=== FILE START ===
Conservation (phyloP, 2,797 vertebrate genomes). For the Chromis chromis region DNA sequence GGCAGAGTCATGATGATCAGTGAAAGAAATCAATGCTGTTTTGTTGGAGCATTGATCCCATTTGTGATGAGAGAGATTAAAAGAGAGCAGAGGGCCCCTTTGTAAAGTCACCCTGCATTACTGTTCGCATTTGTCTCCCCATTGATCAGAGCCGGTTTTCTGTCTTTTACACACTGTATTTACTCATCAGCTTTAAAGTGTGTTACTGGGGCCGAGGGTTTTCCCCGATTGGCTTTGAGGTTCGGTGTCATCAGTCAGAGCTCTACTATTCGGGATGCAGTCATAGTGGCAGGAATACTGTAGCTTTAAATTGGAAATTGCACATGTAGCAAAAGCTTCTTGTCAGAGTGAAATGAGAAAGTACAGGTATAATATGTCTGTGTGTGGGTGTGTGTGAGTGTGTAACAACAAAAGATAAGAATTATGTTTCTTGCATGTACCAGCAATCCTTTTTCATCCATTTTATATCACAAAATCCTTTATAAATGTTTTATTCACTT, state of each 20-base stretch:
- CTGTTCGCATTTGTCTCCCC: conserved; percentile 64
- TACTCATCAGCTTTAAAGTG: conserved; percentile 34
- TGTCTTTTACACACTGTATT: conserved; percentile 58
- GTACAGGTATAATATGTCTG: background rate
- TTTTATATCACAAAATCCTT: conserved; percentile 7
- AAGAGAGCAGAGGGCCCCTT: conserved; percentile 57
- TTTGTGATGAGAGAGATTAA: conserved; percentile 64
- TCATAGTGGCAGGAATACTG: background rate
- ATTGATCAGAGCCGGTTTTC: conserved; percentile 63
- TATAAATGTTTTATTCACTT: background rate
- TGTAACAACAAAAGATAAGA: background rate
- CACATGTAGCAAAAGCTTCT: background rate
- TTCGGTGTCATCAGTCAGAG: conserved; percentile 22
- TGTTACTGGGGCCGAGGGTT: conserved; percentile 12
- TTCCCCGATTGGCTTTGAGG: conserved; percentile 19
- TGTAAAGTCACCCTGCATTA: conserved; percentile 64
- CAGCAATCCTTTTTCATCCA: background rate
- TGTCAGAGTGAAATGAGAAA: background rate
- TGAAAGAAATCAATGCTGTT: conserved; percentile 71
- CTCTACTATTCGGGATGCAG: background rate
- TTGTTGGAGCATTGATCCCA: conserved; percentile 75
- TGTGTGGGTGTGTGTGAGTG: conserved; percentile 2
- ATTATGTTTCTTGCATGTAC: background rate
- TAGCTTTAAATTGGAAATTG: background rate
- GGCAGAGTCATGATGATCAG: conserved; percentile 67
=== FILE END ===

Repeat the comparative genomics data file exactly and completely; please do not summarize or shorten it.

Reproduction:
Conservation (phyloP, 2,797 vertebrate genomes). For the Chromis chromis region DNA sequence GGCAGAGTCATGATGATCAGTGAAAGAAATCAATGCTGTTTTGTTGGAGCATTGATCCCATTTGTGATGAGAGAGATTAAAAGAGAGCAGAGGGCCCCTTTGTAAAGTCACCCTGCATTACTGTTCGCATTTGTCTCCCCATTGATCAGAGCCGGTTTTCTGTCTTTTACACACTGTATTTACTCATCAGCTTTAAAGTGTGTTACTGGGGCCGAGGGTTTTCCCCGATTGGCTTTGAGGTTCGGTGTCATCAGTCAGAGCTCTACTATTCGGGATGCAGTCATAGTGGCAGGAATACTGTAGCTTTAAATTGGAAATTGCACATGTAGCAAAAGCTTCTTGTCAGAGTGAAATGAGAAAGTACAGGTATAATATGTCTGTGTGTGGGTGTGTGTGAGTGTGTAACAACAAAAGATAAGAATTATGTTTCTTGCATGTACCAGCAATCCTTTTTCATCCATTTTATATCACAAAATCCTTTATAAATGTTTTATTCACTT, state of each 20-base stretch:
- CTGTTCGCATTTGTCTCCCC: conserved; percentile 64
- TACTCATCAGCTTTAAAGTG: conserved; percentile 34
- TGTCTTTTACACACTGTATT: conserved; percentile 58
- GTACAGGTATAATATGTCTG: background rate
- TTTTATATCACAAAATCCTT: conserved; percentile 7
- AAGAGAGCAGAGGGCCCCTT: conserved; percentile 57
- TTTGTGATGAGAGAGATTAA: conserved; percentile 64
- TCATAGTGGCAGGAATACTG: background rate
- ATTGATCAGAGCCGGTTTTC: conserved; percentile 63
- TATAAATGTTTTATTCACTT: background rate
- TGTAACAACAAAAGATAAGA: background rate
- CACATGTAGCAAAAGCTTCT: background rate
- TTCGGTGTCATCAGTCAGAG: conserved; percentile 22
- TGTTACTGGGGCCGAGGGTT: conserved; percentile 12
- TTCCCCGATTGGCTTTGAGG: conserved; percentile 19
- TGTAAAGTCACCCTGCATTA: conserved; percentile 64
- CAGCAATCCTTTTTCATCCA: background rate
- TGTCAGAGTGAAATGAGAAA: background rate
- TGAAAGAAATCAATGCTGTT: conserved; percentile 71
- CTCTACTATTCGGGATGCAG: background rate
- TTGTTGGAGCATTGATCCCA: conserved; percentile 75
- TGTGTGGGTGTGTGTGAGTG: conserved; percentile 2
- ATTATGTTTCTTGCATGTAC: background rate
- TAGCTTTAAATTGGAAATTG: background rate
- GGCAGAGTCATGATGATCAG: conserved; percentile 67